There’s now a new category on Streetcare, the TfL version of FixMyStreet, for reporting abandoned bicycles.
The Santander Cycle system, allowing Londoners to travel from A to B cheaply and conveniently, is managed by TfL.
You hire a bike from one docking station and responsibly return it to another when you’re finished, so someone else can use it. Unfortunately sometimes bikes are not docked correctly and can end up missing and eventually abandoned.
TfL wanted to give citizens a simple way to report abandoned bikes, so they could arrange for them to be collected and returned to the scheme as soon as possible. TfL asked if we could add a reporting function on Streetcare as an option to report abandoned bikes.
Anyone can make a report quickly and easily on Streetcare, with no need even to provide contact details (unless you want updates on your report). ‘Abandoned Santander cycle’ is one of the category options, and as with any other report, you can add photos and more details, while marking the precise location on a map.
These will be passed to the relevant team so they can go and make the collection — and you can feel like a good citizen, assured that there’s one more bike back in the game and available for use.
Image: John Jackson
At TICTeC Local, the conference on impacts of technology for communities and local government, the fault-reporting service FixMyStreet today announced a new partnership with TfL.
Thanks to the deal, from early December reports made through the site will be routed to TfL where it is the authority’s responsibility to get them fixed — and as another option, there’ll also be a smart new portal on TfL’s website for easy reporting.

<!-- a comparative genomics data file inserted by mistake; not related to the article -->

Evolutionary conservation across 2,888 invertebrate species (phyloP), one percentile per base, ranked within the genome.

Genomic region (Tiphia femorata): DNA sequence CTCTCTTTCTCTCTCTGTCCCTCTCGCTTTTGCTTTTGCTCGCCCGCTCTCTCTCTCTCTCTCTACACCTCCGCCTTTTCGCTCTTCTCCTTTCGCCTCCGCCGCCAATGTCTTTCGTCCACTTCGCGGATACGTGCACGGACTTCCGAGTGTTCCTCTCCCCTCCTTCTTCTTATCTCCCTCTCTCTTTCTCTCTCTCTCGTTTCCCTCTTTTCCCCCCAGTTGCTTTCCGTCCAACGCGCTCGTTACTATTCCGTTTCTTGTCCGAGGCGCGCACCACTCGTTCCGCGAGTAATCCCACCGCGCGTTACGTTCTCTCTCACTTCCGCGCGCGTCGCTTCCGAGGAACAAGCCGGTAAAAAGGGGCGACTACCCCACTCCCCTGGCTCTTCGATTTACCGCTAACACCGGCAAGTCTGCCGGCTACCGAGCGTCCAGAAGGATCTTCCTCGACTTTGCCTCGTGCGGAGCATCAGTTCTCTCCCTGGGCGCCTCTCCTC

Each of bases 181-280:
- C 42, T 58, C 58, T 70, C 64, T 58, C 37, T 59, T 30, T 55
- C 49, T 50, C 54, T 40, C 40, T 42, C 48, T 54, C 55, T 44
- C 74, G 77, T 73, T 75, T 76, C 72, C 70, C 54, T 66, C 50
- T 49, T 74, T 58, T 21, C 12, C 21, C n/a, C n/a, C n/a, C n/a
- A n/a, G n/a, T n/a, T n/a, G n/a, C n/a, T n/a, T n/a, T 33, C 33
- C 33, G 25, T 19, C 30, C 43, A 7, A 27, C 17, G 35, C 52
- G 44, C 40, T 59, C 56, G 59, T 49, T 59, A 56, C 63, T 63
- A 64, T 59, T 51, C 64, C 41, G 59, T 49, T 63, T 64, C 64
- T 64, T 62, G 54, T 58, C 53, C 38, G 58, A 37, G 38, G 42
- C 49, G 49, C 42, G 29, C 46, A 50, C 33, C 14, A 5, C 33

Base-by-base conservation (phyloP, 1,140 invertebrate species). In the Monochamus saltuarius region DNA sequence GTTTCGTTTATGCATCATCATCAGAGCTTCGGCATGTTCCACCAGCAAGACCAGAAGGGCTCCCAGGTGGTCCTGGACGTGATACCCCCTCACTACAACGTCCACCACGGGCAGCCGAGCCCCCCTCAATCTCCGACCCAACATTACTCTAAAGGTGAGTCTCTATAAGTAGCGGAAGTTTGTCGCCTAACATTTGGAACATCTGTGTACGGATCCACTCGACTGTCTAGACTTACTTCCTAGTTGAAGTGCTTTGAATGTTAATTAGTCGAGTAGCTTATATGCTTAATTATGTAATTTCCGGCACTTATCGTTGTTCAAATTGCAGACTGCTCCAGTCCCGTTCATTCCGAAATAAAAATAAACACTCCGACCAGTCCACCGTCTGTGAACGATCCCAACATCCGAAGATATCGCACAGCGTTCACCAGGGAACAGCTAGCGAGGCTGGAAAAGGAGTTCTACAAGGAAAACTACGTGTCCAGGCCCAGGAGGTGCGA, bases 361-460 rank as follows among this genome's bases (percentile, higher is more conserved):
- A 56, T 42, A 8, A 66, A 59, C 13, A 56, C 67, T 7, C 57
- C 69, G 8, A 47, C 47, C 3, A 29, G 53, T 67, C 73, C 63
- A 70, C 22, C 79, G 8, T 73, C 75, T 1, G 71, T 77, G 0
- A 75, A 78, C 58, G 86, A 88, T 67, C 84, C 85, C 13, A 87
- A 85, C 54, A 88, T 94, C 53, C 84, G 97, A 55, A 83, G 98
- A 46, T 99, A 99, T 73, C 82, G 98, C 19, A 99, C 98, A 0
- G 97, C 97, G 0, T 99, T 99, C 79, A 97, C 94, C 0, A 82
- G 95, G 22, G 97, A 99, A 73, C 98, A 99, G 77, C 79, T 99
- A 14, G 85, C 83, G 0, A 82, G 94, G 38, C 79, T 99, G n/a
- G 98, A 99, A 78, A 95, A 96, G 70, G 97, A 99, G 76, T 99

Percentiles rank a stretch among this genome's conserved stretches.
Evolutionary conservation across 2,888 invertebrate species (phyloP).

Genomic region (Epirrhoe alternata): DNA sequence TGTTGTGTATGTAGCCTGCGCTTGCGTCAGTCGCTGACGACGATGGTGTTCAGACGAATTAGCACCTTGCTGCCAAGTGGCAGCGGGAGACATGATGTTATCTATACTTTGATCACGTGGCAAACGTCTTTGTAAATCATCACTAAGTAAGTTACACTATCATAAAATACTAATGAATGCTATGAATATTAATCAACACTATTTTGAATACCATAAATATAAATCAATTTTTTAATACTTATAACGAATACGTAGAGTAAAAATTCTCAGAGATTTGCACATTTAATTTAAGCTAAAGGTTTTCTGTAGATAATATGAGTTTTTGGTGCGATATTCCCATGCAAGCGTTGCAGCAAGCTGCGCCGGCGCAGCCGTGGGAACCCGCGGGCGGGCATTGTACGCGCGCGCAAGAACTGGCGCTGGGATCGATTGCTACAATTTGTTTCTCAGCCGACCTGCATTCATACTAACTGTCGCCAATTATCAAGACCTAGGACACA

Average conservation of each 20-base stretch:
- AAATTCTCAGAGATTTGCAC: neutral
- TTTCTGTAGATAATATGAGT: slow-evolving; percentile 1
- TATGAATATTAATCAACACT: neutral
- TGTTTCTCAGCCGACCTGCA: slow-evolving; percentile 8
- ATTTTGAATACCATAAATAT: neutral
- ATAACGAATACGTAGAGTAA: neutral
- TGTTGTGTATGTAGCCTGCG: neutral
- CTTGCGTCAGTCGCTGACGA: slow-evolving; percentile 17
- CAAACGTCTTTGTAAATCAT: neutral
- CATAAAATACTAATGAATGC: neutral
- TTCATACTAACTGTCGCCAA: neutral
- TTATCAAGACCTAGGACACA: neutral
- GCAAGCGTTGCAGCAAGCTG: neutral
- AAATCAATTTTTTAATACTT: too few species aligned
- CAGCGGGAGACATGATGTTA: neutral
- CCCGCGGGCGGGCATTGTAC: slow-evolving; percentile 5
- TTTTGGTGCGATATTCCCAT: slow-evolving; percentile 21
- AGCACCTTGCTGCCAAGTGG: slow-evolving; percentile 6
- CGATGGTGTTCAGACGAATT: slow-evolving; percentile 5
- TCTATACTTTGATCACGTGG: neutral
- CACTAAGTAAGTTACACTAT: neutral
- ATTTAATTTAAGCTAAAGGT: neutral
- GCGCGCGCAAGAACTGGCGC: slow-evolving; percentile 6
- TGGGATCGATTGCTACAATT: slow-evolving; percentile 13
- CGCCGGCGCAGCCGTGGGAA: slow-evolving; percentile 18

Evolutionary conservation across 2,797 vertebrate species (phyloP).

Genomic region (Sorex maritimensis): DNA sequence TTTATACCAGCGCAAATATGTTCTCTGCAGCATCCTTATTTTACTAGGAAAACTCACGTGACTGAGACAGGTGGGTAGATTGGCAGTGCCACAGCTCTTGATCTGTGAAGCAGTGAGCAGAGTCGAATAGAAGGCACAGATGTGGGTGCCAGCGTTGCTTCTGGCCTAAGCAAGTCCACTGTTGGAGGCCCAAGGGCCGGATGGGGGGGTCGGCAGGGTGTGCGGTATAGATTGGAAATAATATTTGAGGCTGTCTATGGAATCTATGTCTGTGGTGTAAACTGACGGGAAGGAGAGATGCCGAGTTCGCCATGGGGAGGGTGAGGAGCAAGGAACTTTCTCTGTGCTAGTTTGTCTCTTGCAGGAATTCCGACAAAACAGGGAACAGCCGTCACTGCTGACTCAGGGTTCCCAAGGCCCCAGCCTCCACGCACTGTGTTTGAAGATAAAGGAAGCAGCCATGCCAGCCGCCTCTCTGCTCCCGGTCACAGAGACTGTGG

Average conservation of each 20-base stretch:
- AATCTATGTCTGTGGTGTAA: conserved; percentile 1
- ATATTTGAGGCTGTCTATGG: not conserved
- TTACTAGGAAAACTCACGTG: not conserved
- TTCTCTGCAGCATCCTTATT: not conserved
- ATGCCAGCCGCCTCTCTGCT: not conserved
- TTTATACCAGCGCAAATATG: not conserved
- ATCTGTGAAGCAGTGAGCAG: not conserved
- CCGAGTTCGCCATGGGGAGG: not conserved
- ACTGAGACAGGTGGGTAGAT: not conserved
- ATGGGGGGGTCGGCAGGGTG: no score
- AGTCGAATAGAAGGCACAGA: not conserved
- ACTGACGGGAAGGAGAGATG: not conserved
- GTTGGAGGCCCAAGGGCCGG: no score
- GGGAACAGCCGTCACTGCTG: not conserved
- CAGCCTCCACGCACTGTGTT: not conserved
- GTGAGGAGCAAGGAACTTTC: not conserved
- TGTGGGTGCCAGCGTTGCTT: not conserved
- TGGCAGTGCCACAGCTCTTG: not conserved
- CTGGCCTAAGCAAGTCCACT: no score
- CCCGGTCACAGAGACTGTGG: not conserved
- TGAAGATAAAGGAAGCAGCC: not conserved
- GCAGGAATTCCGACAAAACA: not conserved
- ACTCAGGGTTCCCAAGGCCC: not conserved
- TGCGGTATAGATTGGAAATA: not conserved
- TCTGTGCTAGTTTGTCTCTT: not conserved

TfL have responsibility for all highways issues (red routes) on main arterial roads in Greater London, as well as most bus stops, traffic lights and bus shelters, underground and overground stations.
When a report is made anywhere within Greater London, the FixMyStreet system will automatically route it to the right authority: that’s the relevant council if it’s their responsibility; or TfL if it’s up to them to get it fixed.
TfL reports will drop directly into the transport authority’s own system, which has been integrated with Manager and Inspector tools, as developed to answer the needs of contractors as part of the FixMyStreet Pro service.
Additionally, where reports are made through the websites of the five London boroughs which use FixMyStreet Pro as their main reporting interface for citizens, this smart routing will also kick in, with relevant reports being redirected to TfL. And that goes both ways, so reports made on the TfL website which aren’t their responsibility will be sent off to the right council instead.
Mark Cridge, Chief Executive of mySociety, the non-profit who run FixMyStreet, said, “This is a great step forward and shows just how well the FixMyStreet platform can knit in with other systems to ultimately produce more connected, efficient city services.
“It’s a model we could replicate across other major metropolitan areas such as Greater Manchester, Birmingham or Glasgow and Edinburgh. There are also opportunities to plug in with Business Improvement Districts and any other pan-London systems that process reports from the public.”